The Supreme Court has been a veritable festival of economic ignorance the past few days, but if I had to pick a prize specimen, I think it would be Paul Clement’s response to Justice Kennedy’s observation that the uninsured — given our unwillingness to turn them away from emergency rooms — impose a burden on the rest of us. Mr. Clement (the plaintiff’s attorney) tried to argue that the same is true in any market:
When I’m sitting in my house deciding whether to buy a car, I am causing the labor market in Detroit to go south…
thereby blurring the key distinction between a pecuniary and a non-pecuniary externality.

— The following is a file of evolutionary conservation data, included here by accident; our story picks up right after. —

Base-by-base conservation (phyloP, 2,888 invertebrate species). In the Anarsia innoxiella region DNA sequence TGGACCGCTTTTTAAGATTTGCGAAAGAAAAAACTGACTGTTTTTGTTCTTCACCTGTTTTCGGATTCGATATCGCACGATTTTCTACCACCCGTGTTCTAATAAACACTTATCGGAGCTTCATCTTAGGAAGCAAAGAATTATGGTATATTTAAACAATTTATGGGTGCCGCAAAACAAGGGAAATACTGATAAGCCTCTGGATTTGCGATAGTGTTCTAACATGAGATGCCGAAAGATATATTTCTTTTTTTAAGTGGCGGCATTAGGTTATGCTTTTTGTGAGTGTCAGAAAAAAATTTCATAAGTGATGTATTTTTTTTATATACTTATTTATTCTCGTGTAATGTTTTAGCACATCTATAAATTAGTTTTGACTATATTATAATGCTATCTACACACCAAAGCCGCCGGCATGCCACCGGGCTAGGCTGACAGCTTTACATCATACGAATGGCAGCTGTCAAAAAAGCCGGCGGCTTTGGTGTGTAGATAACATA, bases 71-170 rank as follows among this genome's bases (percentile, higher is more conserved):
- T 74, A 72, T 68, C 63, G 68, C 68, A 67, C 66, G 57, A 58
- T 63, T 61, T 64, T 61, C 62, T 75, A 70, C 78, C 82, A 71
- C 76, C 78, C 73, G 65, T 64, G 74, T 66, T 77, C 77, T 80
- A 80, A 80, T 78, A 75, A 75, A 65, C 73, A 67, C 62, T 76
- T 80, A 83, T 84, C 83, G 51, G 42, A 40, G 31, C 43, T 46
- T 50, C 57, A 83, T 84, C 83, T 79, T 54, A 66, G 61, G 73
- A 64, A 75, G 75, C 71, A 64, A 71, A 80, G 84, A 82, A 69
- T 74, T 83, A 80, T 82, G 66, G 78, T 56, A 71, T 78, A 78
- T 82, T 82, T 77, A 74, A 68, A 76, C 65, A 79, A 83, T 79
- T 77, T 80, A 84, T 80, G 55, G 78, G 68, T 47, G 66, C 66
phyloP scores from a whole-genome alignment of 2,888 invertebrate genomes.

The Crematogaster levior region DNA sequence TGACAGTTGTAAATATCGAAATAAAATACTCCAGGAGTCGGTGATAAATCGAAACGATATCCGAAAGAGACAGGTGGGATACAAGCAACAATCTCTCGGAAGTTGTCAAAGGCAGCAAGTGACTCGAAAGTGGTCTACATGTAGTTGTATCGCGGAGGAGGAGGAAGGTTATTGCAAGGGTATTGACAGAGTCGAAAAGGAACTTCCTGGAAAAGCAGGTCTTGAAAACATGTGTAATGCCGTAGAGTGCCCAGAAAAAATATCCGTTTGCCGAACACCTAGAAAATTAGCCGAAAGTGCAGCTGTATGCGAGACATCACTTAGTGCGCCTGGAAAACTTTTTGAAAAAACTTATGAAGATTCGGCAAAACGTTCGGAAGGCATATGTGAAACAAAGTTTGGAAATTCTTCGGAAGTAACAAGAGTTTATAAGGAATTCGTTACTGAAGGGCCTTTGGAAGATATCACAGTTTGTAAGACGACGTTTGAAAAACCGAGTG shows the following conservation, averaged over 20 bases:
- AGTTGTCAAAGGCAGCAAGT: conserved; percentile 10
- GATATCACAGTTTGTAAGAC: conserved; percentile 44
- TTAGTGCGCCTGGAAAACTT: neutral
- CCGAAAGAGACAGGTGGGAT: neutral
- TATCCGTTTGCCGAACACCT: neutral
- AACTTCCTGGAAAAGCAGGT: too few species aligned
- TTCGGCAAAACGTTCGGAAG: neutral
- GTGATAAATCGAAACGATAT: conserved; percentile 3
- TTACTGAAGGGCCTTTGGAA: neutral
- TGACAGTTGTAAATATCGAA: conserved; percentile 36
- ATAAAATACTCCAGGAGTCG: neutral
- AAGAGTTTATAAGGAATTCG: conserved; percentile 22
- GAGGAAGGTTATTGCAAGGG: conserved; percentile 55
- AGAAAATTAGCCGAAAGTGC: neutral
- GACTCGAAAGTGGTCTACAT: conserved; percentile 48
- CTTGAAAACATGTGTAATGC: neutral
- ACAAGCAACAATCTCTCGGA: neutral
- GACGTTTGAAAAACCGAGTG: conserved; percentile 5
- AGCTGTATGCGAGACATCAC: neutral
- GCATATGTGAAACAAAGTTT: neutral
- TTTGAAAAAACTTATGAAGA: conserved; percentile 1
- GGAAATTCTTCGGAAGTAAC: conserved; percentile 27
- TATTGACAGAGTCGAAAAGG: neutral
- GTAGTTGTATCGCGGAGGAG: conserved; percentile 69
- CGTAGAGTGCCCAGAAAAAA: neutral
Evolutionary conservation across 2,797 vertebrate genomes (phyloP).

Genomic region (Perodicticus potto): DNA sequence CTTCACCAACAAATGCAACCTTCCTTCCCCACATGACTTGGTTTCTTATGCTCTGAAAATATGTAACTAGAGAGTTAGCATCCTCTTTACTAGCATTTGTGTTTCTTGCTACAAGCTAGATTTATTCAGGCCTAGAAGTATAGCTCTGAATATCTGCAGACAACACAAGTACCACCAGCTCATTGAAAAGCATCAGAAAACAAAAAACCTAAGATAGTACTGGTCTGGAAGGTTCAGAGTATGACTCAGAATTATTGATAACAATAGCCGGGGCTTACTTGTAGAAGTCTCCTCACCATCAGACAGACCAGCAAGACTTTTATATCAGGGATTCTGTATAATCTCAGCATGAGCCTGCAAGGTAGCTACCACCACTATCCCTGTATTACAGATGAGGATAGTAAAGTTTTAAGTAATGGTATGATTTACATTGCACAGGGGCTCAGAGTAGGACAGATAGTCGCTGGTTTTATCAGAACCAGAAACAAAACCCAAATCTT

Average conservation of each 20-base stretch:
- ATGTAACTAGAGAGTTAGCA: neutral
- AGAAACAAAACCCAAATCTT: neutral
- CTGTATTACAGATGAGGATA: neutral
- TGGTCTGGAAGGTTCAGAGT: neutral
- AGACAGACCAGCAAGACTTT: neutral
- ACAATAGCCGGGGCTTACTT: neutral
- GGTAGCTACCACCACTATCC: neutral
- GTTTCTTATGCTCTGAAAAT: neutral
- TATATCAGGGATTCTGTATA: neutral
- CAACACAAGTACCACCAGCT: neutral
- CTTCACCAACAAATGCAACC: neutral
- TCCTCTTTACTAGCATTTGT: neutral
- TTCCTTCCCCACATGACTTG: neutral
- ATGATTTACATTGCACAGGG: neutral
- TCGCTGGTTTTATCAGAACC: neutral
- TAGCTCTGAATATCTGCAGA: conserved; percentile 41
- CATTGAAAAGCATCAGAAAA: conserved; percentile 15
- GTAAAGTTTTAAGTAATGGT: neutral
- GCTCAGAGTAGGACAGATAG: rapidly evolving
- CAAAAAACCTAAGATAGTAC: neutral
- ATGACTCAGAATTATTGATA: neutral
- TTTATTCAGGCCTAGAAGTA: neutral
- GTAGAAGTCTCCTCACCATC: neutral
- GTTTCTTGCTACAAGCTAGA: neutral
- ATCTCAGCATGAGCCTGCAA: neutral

The point is that Mr. Clement’s decision not to buy a car (and therefore to drive down the price) is bad for Detroit auto workers only to the extent that it’s good for other car buyers. It is therefore in no sense a net burden on the rest of society. Contrast that with the clear burden imposed by the uninsured fellow who wants you to pick up his hospital tab.
Pecuniary externalities (such as result from the decision to buy or not buy a car) are sometimes glossed over in lower level economics courses (I wouldn’t be surprised if many of my good undergraduate students have never heard of them), but I’d have liked to believe that we could expect a bit more sophistication from the lead attorney arguing a central point in a case of major national importance.